by Elton Gomes
Binalakshmi Nepram, a rights activist from Manipur who has been supporting women survivors of violence in northeast India, has been conferred with the Reach All Women in WAR (RAW in WAR) Anna Politkovskaya Award.
Nepram is the joint recipient of the award along with Belarusian journalist and Nobel literature laureate Svetlana Alexievich.
Nepram and Alexievich were awarded the Anna Politkovskaya Award for their bravery in speaking out against injustice, violence, and extremism. They were lauded for their role in their respective conflict-ridden regions of Manipur and Belarus.
The RAW in War award is awarded annually to mark the anniversary of Anna Politkovskaya’s murder on October 7, 2006. Politkovskaya was a Russian journalist, writer, and human rights activist. Her work involved extensive reporting on political developments in Russia, particularly the second Chechen war that extended from 1999 to 2005.
Politkovskaya was arrested by military forces in Chechnya and was even subject to a mock execution. She was assassinated in the elevator of her block of flats on October 7, 2006.
Nepram shares award with Svetlana Alexievich
Nepram’s co-winner is Svetlana Alexievich, who won the 2015 Nobel Prize for Literature for her portrayal of the lives of Soviet women during World War Two. Alexievich has also documented the impact of the Chernobyl nuclear disaster and the Soviet military adventure in Afghanistan. Alexievich lived in exile for several years due to her criticism of the Belarusian government, but returned home in 2011.
Who is Binalakshmi Nepram?
Binalakshmi Nepram is a writer from the Manipur and a human rights defender on the Indo-Myanmar border. In 2007, Nepram launched the Manipur Women Gun Survivors Network. The Network helped over 20,000 female survivors of gun violence rebuild their lives and strive for justice.
She started the group after seeing the fallout of the killing of a 27-year-old man in a village in southern Manipur, who left behind his young wife Rebika Akham. Nepram helped Akham in purchasing a sewing machine in order to make a living.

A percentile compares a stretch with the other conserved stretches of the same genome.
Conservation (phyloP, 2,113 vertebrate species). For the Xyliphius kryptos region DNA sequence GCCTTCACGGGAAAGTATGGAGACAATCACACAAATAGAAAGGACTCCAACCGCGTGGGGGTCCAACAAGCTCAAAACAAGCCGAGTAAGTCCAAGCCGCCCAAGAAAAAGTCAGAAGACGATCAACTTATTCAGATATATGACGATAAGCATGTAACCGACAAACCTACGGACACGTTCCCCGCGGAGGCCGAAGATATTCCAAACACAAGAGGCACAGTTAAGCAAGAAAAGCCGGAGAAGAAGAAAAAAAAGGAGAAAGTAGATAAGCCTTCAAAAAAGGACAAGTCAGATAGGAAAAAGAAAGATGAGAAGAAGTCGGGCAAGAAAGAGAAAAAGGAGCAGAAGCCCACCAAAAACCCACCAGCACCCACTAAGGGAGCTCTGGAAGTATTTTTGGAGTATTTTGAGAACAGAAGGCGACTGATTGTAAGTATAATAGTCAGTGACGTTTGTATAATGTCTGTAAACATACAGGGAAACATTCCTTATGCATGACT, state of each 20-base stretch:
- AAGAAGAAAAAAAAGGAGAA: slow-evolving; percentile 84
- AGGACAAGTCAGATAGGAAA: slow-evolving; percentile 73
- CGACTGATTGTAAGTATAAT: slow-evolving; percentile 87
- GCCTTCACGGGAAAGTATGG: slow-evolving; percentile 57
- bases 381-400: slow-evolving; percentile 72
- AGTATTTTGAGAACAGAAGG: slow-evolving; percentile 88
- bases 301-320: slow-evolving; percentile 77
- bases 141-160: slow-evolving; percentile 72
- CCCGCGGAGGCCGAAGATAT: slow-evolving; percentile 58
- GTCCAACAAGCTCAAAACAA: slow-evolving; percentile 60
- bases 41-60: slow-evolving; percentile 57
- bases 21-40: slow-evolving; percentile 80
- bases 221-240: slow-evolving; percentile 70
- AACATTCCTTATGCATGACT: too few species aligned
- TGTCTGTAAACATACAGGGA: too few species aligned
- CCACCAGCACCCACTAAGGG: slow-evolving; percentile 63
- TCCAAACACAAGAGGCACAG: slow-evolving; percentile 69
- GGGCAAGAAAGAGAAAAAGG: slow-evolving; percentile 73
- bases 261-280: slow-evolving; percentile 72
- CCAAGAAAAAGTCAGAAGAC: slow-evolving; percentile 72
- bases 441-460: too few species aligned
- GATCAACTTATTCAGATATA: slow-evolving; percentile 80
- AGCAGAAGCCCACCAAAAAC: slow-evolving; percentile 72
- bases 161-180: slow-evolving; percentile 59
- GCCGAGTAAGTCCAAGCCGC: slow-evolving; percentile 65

In 20014, Nepram co-founded the Control Arms Foundation of India (CAFI), an civil society organization that opposed militarization and worked towards disarmament.
Nepram said that the work done by the Manipur Women Gun Survivors Network has extended beyond helping those who have lost their fathers, husbands, and sons in the violence. The Network has now begun assisting women and girls who are raped and sexually assaulted in the ongoing conflict.
“Every day the violence continues unabated … with our region seeing some of the highest numbers of rape and women trafficked in the country,” she said. “In this conflict, a lot of girls and women are subjected to sexual abuse and there is a climate of impunity,” Reuters reported.
Why did Nepram choose to leave India?
Nepram believes that returning to India will endanger her life. She fears that she will meet the same fate as that of Gauri Lankesh, editor of Lankesh Patrike and co-winner of the 2017 Anna Politkovskaya Award. Lankesh was assassinated in September 2017 in Bengaluru, and the probe largely remains unresolved.
Currently living in the United States, Nepram said she had to leave India for her own security. She said, “I do not want to be a statistic in a body bag,” Reuters reported.
Elton Gomes is a staff writer at Qrius